The final days of the Auschwitz concentration camp, its liberation by Soviet forces on January 27, 1945, the immediate aftermath, and the eventual effort to preserve the site for future generations.
The story of Mel Mermelstein who took some Holocaust deniers to court and got a California court to take judicial notice of the Holocaust. Specifically, Judge Thomas T. Johnson declared
“This court does take judicial notice of the fact that Jews were gassed to death at Auschwitz Concentration Camp in Poland during the summer of 1944. It is not reasonably subject to dispute. And it is capable of immediate and accurate determination by resort to sources of reasonably indisputable accuracy. It is simply a fact.”https://en.wikipedia.org/wiki/Mel_Mermelstein
This judicial notice had the effect of putting the onus on the other side (i.e. the Holocaust deniers) to prove that the Holocaust did not happen. Considering the mountains of admissible evidence that the Holocaust did happen, this gave the Holocaust deniers an essentially unclimbable mountain to climb if they hoped to win the case. Also, once one court has taken judicial notice of something, other courts are generally quite likely to take the same notice without a huge effort on the party seeking the notice (please keep in mind that IANAL and that a real lawyer would probably find at least a dozen things wrong with this paragraph 🤔).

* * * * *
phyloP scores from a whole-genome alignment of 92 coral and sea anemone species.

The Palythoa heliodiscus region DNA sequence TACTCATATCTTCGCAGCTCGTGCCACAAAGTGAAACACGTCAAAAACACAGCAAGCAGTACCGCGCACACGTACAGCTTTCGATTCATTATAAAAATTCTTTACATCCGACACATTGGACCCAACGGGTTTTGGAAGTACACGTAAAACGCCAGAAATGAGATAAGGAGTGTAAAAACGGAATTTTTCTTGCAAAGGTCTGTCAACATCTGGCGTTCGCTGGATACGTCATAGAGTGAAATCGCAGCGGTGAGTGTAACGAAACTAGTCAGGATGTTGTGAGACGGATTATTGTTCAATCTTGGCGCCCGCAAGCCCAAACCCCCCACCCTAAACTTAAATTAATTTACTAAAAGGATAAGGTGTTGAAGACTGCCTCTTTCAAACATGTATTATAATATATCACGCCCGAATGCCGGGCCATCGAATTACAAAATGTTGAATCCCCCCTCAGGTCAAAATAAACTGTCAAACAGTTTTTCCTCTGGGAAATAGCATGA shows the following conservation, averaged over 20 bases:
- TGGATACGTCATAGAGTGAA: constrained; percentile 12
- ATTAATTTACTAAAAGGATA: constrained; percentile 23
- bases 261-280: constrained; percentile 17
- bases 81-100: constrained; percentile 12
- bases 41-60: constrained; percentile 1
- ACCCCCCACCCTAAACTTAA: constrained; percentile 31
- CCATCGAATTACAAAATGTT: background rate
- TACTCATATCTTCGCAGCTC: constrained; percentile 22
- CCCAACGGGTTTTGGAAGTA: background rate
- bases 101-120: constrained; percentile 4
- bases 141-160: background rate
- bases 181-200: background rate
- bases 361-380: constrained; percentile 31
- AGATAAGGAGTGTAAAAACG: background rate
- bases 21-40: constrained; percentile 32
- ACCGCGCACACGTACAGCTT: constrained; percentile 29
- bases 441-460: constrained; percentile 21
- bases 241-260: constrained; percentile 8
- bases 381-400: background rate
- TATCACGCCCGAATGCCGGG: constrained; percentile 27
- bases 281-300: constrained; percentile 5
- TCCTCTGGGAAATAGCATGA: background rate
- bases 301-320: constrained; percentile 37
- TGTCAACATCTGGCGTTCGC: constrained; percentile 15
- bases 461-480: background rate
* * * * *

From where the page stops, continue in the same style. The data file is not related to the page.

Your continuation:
How’s this for the plot of a spy story:
William Friedman, often regarded as the father of American cryptography, shares a meal in 1951 with his Swiss friend Boris Hagelin. They make a “handshake agreement” where Hagelin’s company will, in exchange for certain payments, allow the CIA and the BND to essentially control the development of the company’s mechanical encryption and decryption machines. For the next 30+ years, the CIA and the BND are able to read the crypto traffic of essentially any country in the world except for the “Five Eyes” (a very private club consisting of Australia, Britain, Canada, New Zealand, and the United States), China, and the Soviet Union.
Here’s the thing: this isn’t the plot for a spy story. This is a short summary of something that actually happened. The operation’s codename was Rubicon, the company was Crypto AG, and Rubicon was quite possibly the most successful intelligence operation in history.
An interesting look at Polish-Jewish relations during the Second World War. Definitely worth reading if you’re interested in Second World War history and/or the history of the Holocaust.
An interesting review of the first volume of a relatively new biography of Stalin (note that the article dates from 2014).
The story of how Dan Bricklin changed the world by creating the world’s first electronic spreadsheet – VisiCalc.
Interesting “cloak and dagger” story from the Cold War era.
Could it be that most Shakespearean scholars have been looking for the “real Shakespeare” among the wrong half of the human race?
This looks like a fun way to while away the hours . . .
Warning: not for the weak of geek!
A careful and on point dissection of US Attorney General Bill Barr’s attempts to refute the clear thrust and substance of the Mueller report.